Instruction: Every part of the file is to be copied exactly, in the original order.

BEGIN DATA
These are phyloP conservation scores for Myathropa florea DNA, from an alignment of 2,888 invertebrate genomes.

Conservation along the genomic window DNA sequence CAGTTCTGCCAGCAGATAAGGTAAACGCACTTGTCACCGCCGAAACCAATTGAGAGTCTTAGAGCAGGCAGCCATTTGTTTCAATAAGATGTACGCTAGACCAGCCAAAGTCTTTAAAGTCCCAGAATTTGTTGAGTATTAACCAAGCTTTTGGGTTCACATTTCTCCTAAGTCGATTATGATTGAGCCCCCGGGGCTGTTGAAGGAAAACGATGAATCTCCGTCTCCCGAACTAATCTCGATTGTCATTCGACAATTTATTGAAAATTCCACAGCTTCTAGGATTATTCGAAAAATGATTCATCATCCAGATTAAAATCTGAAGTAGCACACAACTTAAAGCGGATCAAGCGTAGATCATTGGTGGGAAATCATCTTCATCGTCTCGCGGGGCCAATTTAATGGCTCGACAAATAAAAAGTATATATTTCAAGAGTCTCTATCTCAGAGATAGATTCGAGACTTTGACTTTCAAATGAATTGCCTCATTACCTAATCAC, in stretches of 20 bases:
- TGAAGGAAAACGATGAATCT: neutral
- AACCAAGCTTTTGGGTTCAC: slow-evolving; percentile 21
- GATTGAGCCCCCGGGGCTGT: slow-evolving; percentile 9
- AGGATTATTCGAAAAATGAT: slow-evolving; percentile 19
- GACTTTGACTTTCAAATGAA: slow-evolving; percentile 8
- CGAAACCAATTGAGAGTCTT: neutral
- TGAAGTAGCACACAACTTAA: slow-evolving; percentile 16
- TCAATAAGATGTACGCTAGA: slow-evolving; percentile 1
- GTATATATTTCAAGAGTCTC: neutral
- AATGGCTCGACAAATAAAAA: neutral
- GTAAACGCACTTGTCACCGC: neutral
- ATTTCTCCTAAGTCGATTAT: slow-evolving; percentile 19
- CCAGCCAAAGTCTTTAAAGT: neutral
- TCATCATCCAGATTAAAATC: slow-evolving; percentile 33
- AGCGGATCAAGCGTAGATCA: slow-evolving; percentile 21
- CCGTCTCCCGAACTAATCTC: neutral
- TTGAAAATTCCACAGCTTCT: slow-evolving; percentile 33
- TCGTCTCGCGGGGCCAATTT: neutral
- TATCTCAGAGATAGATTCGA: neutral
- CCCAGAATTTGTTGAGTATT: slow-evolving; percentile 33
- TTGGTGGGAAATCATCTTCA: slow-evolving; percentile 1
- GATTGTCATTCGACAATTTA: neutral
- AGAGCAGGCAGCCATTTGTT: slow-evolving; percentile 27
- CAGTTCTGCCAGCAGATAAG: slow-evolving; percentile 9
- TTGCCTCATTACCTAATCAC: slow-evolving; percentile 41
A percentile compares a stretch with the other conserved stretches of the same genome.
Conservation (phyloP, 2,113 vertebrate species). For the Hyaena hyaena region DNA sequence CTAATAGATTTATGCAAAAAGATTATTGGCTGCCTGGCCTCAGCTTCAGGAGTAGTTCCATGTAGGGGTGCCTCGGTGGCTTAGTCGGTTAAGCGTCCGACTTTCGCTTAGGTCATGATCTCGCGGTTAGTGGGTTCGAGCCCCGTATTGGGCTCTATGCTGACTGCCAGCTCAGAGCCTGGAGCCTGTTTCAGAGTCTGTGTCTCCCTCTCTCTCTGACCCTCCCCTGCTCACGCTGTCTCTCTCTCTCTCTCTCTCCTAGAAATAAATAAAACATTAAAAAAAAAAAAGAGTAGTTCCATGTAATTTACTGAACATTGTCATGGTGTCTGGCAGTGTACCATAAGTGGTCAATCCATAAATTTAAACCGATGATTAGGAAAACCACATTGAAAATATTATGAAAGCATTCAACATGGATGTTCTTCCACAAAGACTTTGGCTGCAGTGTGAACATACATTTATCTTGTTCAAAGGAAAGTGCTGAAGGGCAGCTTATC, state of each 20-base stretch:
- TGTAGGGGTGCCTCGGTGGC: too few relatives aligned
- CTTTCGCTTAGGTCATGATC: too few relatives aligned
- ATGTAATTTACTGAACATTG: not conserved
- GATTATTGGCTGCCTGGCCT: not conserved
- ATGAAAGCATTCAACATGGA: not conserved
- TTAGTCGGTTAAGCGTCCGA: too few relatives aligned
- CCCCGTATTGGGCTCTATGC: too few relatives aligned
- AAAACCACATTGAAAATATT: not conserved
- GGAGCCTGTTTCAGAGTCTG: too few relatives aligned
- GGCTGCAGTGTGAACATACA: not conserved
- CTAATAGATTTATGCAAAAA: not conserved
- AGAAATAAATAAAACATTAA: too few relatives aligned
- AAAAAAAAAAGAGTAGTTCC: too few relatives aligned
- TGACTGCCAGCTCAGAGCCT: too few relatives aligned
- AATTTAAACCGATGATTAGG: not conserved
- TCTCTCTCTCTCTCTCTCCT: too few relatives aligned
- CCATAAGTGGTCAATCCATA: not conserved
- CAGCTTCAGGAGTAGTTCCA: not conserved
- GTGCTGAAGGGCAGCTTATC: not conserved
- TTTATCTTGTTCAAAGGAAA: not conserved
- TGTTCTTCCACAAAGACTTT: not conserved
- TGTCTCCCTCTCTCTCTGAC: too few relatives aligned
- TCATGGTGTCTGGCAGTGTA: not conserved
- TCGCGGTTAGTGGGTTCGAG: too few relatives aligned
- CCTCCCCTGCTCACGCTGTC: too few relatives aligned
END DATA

These are phyloP conservation scores for Myathropa florea DNA, from an alignment of 2,888 invertebrate genomes.

Conservation along the genomic window DNA sequence CAGTTCTGCCAGCAGATAAGGTAAACGCACTTGTCACCGCCGAAACCAATTGAGAGTCTTAGAGCAGGCAGCCATTTGTTTCAATAAGATGTACGCTAGACCAGCCAAAGTCTTTAAAGTCCCAGAATTTGTTGAGTATTAACCAAGCTTTTGGGTTCACATTTCTCCTAAGTCGATTATGATTGAGCCCCCGGGGCTGTTGAAGGAAAACGATGAATCTCCGTCTCCCGAACTAATCTCGATTGTCATTCGACAATTTATTGAAAATTCCACAGCTTCTAGGATTATTCGAAAAATGATTCATCATCCAGATTAAAATCTGAAGTAGCACACAACTTAAAGCGGATCAAGCGTAGATCATTGGTGGGAAATCATCTTCATCGTCTCGCGGGGCCAATTTAATGGCTCGACAAATAAAAAGTATATATTTCAAGAGTCTCTATCTCAGAGATAGATTCGAGACTTTGACTTTCAAATGAATTGCCTCATTACCTAATCAC, in stretches of 20 bases:
- TGAAGGAAAACGATGAATCT: neutral
- AACCAAGCTTTTGGGTTCAC: slow-evolving; percentile 21
- GATTGAGCCCCCGGGGCTGT: slow-evolving; percentile 9
- AGGATTATTCGAAAAATGAT: slow-evolving; percentile 19
- GACTTTGACTTTCAAATGAA: slow-evolving; percentile 8
- CGAAACCAATTGAGAGTCTT: neutral
- TGAAGTAGCACACAACTTAA: slow-evolving; percentile 16
- TCAATAAGATGTACGCTAGA: slow-evolving; percentile 1
- GTATATATTTCAAGAGTCTC: neutral
- AATGGCTCGACAAATAAAAA: neutral
- GTAAACGCACTTGTCACCGC: neutral
- ATTTCTCCTAAGTCGATTAT: slow-evolving; percentile 19
- CCAGCCAAAGTCTTTAAAGT: neutral
- TCATCATCCAGATTAAAATC: slow-evolving; percentile 33
- AGCGGATCAAGCGTAGATCA: slow-evolving; percentile 21
- CCGTCTCCCGAACTAATCTC: neutral
- TTGAAAATTCCACAGCTTCT: slow-evolving; percentile 33
- TCGTCTCGCGGGGCCAATTT: neutral
- TATCTCAGAGATAGATTCGA: neutral
- CCCAGAATTTGTTGAGTATT: slow-evolving; percentile 33
- TTGGTGGGAAATCATCTTCA: slow-evolving; percentile 1
- GATTGTCATTCGACAATTTA: neutral
- AGAGCAGGCAGCCATTTGTT: slow-evolving; percentile 27
- CAGTTCTGCCAGCAGATAAG: slow-evolving; percentile 9
- TTGCCTCATTACCTAATCAC: slow-evolving; percentile 41
A percentile compares a stretch with the other conserved stretches of the same genome.
Conservation (phyloP, 2,113 vertebrate species). For the Hyaena hyaena region DNA sequence CTAATAGATTTATGCAAAAAGATTATTGGCTGCCTGGCCTCAGCTTCAGGAGTAGTTCCATGTAGGGGTGCCTCGGTGGCTTAGTCGGTTAAGCGTCCGACTTTCGCTTAGGTCATGATCTCGCGGTTAGTGGGTTCGAGCCCCGTATTGGGCTCTATGCTGACTGCCAGCTCAGAGCCTGGAGCCTGTTTCAGAGTCTGTGTCTCCCTCTCTCTCTGACCCTCCCCTGCTCACGCTGTCTCTCTCTCTCTCTCTCTCCTAGAAATAAATAAAACATTAAAAAAAAAAAAGAGTAGTTCCATGTAATTTACTGAACATTGTCATGGTGTCTGGCAGTGTACCATAAGTGGTCAATCCATAAATTTAAACCGATGATTAGGAAAACCACATTGAAAATATTATGAAAGCATTCAACATGGATGTTCTTCCACAAAGACTTTGGCTGCAGTGTGAACATACATTTATCTTGTTCAAAGGAAAGTGCTGAAGGGCAGCTTATC, state of each 20-base stretch:
- TGTAGGGGTGCCTCGGTGGC: too few relatives aligned
- CTTTCGCTTAGGTCATGATC: too few relatives aligned
- ATGTAATTTACTGAACATTG: not conserved
- GATTATTGGCTGCCTGGCCT: not conserved
- ATGAAAGCATTCAACATGGA: not conserved
- TTAGTCGGTTAAGCGTCCGA: too few relatives aligned
- CCCCGTATTGGGCTCTATGC: too few relatives aligned
- AAAACCACATTGAAAATATT: not conserved
- GGAGCCTGTTTCAGAGTCTG: too few relatives aligned
- GGCTGCAGTGTGAACATACA: not conserved
- CTAATAGATTTATGCAAAAA: not conserved
- AGAAATAAATAAAACATTAA: too few relatives aligned
- AAAAAAAAAAGAGTAGTTCC: too few relatives aligned
- TGACTGCCAGCTCAGAGCCT: too few relatives aligned
- AATTTAAACCGATGATTAGG: not conserved
- TCTCTCTCTCTCTCTCTCCT: too few relatives aligned
- CCATAAGTGGTCAATCCATA: not conserved
- CAGCTTCAGGAGTAGTTCCA: not conserved
- GTGCTGAAGGGCAGCTTATC: not conserved
- TTTATCTTGTTCAAAGGAAA: not conserved
- TGTTCTTCCACAAAGACTTT: not conserved
- TGTCTCCCTCTCTCTCTGAC: too few relatives aligned
- TCATGGTGTCTGGCAGTGTA: not conserved
- TCGCGGTTAGTGGGTTCGAG: too few relatives aligned
- CCTCCCCTGCTCACGCTGTC: too few relatives aligned